PHILIPSBURG–All households and drivers in St. Maarten will help to put the large number of unemployed youngsters in the country in the workplace for training and eventual employment.
Prime Minister William Marlin announced on Wednesday that authorities will impose a one cent levy on gas imports and a one cent levy per kilowatt of electricity consumed to help fund the “Unemployment Fund.” The legislation to collect the one cent levy per litre has been drafted and has to be tabled in Parliament for approval.
An agreement will have to be made with utilities company GEBE as that company will be a “collection agent” for government, when it comes to the one cent levy per kilowatt that consumers will pay.
Marlin said collecting the levy on the gas imported was done in the past. A one cent levy will be imposed on every litre of gas that wholesalers import. This will be added to the base price and passed on to consumers. At least one of the companies importing via French St. Martin have indicated that they are fully on board and pledged to cooperate with the initiative.
Marlin, who met with the Labour Department Wednesday to further iron out details of the initiative, told reporters that the fund will cover the expenses that will be incurred for having unemployed youngsters between the ages of 18 to 30, trained and prepared for the workforce. The fund is expected to pay their salaries while they are undergoing training.
The Prime Minister expressed hope that the fund is expanded to cover persons over age 30. The intention is for unemployed persons in the target group to be hired by companies and trained for a year in certain tasks. The unemployed persons will receive a salary, will pay taxes and have other benefits such as medical insurance during their employment training. These expenses will be covered by the fund.
At the end of the training, the company at which the workers were trained can either hire them permanently or the person will then be equipped with the skills and experience needed to find employment elsewhere. The legal structure of the initiative is being finalised.
Recruitment of unemployed persons will start in the various districts next week as government moves ahead with the initiative. The intention is to register unemployed persons for the programme. Marlin expressed hope that youths respond to the drive. He said any youngster can participate in the programme including persons who dropped out of school in their early or mid-teens or otherwise and those with no qualifications and/or work experience.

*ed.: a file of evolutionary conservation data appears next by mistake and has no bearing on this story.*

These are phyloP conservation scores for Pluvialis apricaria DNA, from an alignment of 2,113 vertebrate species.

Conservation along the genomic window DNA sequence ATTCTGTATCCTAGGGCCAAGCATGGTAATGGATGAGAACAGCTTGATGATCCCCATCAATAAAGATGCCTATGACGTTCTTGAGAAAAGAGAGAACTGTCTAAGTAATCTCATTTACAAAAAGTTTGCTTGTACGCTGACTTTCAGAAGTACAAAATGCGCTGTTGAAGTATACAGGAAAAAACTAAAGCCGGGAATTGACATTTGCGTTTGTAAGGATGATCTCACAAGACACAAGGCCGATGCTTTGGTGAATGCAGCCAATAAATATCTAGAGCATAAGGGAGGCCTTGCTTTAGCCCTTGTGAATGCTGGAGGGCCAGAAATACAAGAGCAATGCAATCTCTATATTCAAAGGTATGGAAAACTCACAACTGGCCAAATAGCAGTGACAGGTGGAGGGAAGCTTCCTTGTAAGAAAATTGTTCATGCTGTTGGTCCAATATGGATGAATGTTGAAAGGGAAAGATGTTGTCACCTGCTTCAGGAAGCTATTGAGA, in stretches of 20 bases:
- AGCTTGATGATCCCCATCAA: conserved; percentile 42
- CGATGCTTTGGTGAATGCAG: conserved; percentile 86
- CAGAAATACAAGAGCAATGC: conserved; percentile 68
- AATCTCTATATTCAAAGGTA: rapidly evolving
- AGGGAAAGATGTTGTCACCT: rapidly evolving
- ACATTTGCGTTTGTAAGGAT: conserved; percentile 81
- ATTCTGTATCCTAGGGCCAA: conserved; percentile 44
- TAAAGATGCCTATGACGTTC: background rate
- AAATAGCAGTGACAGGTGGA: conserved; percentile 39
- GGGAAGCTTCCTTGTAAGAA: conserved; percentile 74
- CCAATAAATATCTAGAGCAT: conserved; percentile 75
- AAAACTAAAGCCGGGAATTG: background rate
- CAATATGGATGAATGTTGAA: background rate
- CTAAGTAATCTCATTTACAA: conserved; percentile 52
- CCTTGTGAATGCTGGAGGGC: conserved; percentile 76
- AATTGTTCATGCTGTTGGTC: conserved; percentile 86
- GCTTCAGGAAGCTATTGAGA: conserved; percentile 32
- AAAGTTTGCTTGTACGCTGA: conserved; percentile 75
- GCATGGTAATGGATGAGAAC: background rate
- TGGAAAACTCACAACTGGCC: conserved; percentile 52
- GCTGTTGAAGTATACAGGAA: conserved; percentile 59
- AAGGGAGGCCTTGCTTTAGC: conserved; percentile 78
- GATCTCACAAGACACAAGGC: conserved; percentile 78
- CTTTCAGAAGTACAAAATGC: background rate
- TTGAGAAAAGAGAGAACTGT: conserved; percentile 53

Participants, he said, will be guaranteed a job once they are willing to work and conduct themselves like any and every other normal employee.
Authorities will also start talks with the business community, who will have to partner with government for the programme. “The good thing is that they (businesses) will not have to pay to employ or hire persons who they may not need at that time or say they do not need someone with no experience or qualifications. The fund will pay the employer to employ these persons and the only arrangement… is that they will give the person a job,” Marlin said.
“If, for example, someone is sent to a bank – the bank will give you a job, train you as a teller, let you work with other tellers and after six months rotate you elsewhere and hopefully after the year, they can keep the person and if they can’t keep the person at least that person has a year of work experience and proper work ethics (to find employment elsewhere),” he said and expressed hope that the fund can continue until the person can get a proper job elsewhere.
The intention is that once the programme is completed, the “hundreds” of unemployed persons, whom Marlin said are “shut out of the employment cycle” will be phased out.
The ground work will now be done to register unemployed persons in the target group and fine tune the parameters of getting the fund up, running and motorised and having talks with the business community because “without them, process cannot take place.”
Marlin said, while some people might want to raise objections to the levies, looking at the bigger picture with hundreds of young people who drop out of school, some are unemployed, some get short term employment and some are out of a job, is worth it.
When they apply for a job, they are told that they have no experience, no qualifications, no job experience and they land in “a vicious cycle,” and eventually lose interest and hope in the system. “By introducing this will create a platform where young people will have a job,” he said.
Source: Daily Herald
Govt. to levy one cent on gas and electricity for unemployment fund